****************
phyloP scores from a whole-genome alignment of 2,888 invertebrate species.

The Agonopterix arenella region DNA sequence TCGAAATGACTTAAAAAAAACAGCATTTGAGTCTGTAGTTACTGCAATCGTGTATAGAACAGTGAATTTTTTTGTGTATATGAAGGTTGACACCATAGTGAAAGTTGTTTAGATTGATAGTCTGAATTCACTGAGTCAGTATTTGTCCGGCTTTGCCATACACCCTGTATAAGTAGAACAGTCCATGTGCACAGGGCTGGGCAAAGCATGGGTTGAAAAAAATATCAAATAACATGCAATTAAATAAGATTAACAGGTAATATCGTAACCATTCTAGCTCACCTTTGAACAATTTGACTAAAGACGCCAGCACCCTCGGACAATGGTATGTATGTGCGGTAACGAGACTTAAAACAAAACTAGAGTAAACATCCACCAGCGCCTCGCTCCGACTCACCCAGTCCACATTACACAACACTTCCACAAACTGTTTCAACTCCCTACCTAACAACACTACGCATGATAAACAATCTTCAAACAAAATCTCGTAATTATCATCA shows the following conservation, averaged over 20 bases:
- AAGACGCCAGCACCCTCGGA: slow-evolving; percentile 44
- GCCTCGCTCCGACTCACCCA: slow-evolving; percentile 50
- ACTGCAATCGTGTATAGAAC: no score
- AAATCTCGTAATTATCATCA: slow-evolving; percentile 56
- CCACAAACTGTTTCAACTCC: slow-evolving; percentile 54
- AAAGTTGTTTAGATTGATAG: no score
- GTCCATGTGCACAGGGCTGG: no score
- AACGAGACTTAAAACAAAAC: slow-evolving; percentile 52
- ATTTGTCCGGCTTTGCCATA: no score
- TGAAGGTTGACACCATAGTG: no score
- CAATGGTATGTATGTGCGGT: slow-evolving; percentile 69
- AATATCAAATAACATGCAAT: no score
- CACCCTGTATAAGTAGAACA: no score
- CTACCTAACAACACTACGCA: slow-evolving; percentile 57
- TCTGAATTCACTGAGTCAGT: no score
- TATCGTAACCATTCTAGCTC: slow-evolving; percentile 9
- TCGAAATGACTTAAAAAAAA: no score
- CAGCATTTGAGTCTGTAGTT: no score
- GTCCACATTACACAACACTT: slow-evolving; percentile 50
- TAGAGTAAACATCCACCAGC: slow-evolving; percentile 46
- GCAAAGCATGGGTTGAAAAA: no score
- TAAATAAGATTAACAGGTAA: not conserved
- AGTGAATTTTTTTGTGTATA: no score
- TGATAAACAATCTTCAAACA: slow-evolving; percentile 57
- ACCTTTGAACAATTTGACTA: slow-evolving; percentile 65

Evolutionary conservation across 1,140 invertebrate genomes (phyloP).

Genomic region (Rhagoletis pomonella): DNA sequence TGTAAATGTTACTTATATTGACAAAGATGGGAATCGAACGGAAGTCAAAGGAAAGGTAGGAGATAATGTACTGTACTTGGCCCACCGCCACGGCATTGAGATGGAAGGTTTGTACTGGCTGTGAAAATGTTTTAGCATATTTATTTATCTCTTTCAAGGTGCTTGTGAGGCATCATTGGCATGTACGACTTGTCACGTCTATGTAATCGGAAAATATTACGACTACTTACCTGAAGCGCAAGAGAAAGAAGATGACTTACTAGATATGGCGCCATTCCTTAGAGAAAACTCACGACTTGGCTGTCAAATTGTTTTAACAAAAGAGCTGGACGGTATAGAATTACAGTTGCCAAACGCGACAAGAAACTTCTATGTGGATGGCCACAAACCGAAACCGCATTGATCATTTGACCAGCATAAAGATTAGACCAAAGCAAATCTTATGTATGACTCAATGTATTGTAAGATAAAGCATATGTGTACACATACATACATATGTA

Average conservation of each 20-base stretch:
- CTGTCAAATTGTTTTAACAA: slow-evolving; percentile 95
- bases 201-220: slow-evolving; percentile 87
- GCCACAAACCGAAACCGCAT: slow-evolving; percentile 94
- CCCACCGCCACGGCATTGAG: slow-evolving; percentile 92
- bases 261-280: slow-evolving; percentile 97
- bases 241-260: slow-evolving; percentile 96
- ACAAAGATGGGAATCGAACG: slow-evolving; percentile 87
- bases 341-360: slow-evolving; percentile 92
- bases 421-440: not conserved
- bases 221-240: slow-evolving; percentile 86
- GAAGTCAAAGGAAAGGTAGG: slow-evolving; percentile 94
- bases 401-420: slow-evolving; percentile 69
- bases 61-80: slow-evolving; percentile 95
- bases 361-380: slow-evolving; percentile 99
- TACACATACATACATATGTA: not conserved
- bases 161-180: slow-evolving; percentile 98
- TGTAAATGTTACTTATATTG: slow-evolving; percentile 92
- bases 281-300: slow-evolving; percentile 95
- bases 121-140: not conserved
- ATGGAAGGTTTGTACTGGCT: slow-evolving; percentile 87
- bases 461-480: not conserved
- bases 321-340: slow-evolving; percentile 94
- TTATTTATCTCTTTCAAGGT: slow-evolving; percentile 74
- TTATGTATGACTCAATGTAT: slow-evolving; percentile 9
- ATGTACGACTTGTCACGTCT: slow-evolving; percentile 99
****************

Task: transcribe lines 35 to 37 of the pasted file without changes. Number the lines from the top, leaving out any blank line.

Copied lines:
- bases 261-280: slow-evolving; percentile 97
- bases 241-260: slow-evolving; percentile 96
- ACAAAGATGGGAATCGAACG: slow-evolving; percentile 87